The Roman calendar

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					The Roman calendar
               Months of the year
• Januarius, after the god Janus     • Iulius (originally Quintilis, 5th
• Februarius, named after the          month), after Julius Caesar
  Februa festivals marking the       • Augustus (originally Sextilis,
  original end of the year             6th month), after Augustus
• Martius, after the god Mars        • September (7th month)
• Aprilis, uncertain origin, after   • October (8th)
  an Etruscan goddess, Aprilis?      • November (9th)
• Maius, after the goddess Maia      • December (10th)
• Iunius, after the goddess Juno
 The divisions of the Roman month
• Kalends: the first day of the month
• Nones: the fifth or seventh day of the
• Ides: the thirteenth or fifteenth day of the
Days were counted inclusively backwards from the next
             division point of the month

                           • For example, January 2
                             would be IV nonibus
                             Ianuarii, ‘four days from
                             the nones of January’
                           • March 10 would be VI
                             idibus Martii, ‘six days
                             from the ides of March’
What would your birthday be?
             Days of the week
• The Romans considered       • Dies Saturni = Saturday ‘Day
  that days were sacred to      of Saturn’
  a particular god or         • Dies Solis = Sunday, ‘day of
                                the Sun’
  goddess, and considered
                              • Dies Lunae = Monday, ‘day of
  these to operate in a         the Moon’
  seven-day cycle, but they   • Dies Martis = Tuesday, ‘day of
  did not have a concept of     Mars’
  weeks with weekends         • Dies Mercurii = Wednesday,
                                ‘day of Mercury’
                              • Dies Iovis = Thursday, ‘day of
                                Jove or Jupiter’
                              • Dies Veneris = Friday, ‘day of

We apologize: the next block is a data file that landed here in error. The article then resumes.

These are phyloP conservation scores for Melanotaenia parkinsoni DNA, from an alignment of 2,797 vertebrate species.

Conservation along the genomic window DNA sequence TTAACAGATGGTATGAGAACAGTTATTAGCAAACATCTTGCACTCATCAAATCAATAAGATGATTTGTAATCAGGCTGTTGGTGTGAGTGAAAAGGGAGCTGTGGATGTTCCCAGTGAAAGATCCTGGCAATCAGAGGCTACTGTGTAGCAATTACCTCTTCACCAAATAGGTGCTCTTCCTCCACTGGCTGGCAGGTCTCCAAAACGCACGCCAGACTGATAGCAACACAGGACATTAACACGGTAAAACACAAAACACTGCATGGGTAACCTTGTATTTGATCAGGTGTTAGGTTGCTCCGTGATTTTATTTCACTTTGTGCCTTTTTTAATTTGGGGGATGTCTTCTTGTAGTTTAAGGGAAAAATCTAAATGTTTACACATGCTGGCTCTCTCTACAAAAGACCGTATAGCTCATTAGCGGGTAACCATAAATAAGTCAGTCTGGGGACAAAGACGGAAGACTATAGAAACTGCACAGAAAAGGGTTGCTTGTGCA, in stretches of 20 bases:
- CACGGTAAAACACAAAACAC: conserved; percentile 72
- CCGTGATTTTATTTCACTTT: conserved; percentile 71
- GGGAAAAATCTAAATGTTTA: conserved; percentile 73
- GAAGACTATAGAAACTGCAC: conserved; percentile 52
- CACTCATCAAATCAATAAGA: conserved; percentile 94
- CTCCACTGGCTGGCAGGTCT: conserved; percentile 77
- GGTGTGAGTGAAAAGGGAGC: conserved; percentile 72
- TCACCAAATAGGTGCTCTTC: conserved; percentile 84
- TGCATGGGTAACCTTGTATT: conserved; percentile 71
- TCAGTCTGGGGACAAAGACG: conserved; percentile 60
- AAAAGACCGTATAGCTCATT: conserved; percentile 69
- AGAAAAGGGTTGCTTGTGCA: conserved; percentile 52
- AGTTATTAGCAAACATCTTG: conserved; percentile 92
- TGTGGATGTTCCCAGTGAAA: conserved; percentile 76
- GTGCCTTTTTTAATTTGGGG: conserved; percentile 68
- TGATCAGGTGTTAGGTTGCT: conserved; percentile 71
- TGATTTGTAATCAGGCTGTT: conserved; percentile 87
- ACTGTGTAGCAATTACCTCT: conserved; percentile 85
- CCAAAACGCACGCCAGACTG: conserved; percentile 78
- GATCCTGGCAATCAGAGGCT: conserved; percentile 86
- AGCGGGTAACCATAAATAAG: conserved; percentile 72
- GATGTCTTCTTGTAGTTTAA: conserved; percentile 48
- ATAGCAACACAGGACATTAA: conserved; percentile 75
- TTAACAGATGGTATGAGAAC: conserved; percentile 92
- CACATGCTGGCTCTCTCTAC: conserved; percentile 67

• The eight letters A B C D E F
  G H in the columns on the
  table to the right give the cycle
  of nunindae, ‘ninth-days’
  (counting inclusively from each
  day A). These mark the cycle
  of market days, and were
  perhaps the closest that the
  Romans came to having
  weeks (seven days’ work
  followed by a day at the market
  or a day off)
                      Other days
• F = dies fasti, when business
  was permitted
• C = dies comitiales, when
  assemblies could meet
• N = dies nefasti, days
  unfavourable to business
• NP = dies nefasti publici,
  probably days of public
  religious festivals
• EN = dies endotercisi, ‘in-
  between days’, functioning as
  a dies fastus in the morning
  and a dies comitalis in the
• Holidays, when no work took place, were
  extremely numerous
• A Republican calendar has 192 dies fasti
  (business days) and 109 nefasti per year
• There were also dies atri, the anniversaries of
  disasters, when it was unlucky to do anything
• By the later second century there were so many
  holidays that Marcus Aurelius limited their
  number to 135 per year
            Hours of the day
• Sunrise and sunset
  were the two markers
  of time
• Between these, the
  Romans counted 12
  hours of the day and
  12 hours of the night
• Midday was the point
  when the sixth hour of
  the day became the
  seventh hour
•   Midday was meridies       • This meant that the
•   A.m. = ante meridiem        length of the hours
•   P.m. = post meridiem        changed depending
                                on the time of year
•   Midnight was the mid-       (day hours were short
    point between sunset        in winter, long in
    and sunrise, when the       summer)
    sixth hour of the night
    changed to the            • At the equinox day
    seventh hour                and night were of
                                equal length
           Telling the time
• Sundials were the only effective way of
  telling what hour it was
• Water clocks (clepsydrae) were used to
  time things
• Hour glasses could also be used to time
  things (speeches etc.)
                Water clocks
• A simple water clock
  is a container filled
  with water and with a
  hole at its base to let
  water out
• The problem is that
  as the pressure
  decreases, the clock
  gets less accurate
             A better water clock
• Water flow from A is regulated
  by valve F
• The flow from A into tank
  BCDE is further controlled by
  float G
• Water then drips at an even
  pace into container KLMN,
  raising float P
• This causes Q to rise against
  the drum STUV
• STUV can be turned so that
  the spaces between the lines
  match the length of the hours
  (short in winter for days, long
  in summer)
• The clock has to be reset by
  draining KLMN using O
          Another water clock
• This one works in
  much the same way,
  except that there is no
  allowance made for
  hours of different
The Roman day

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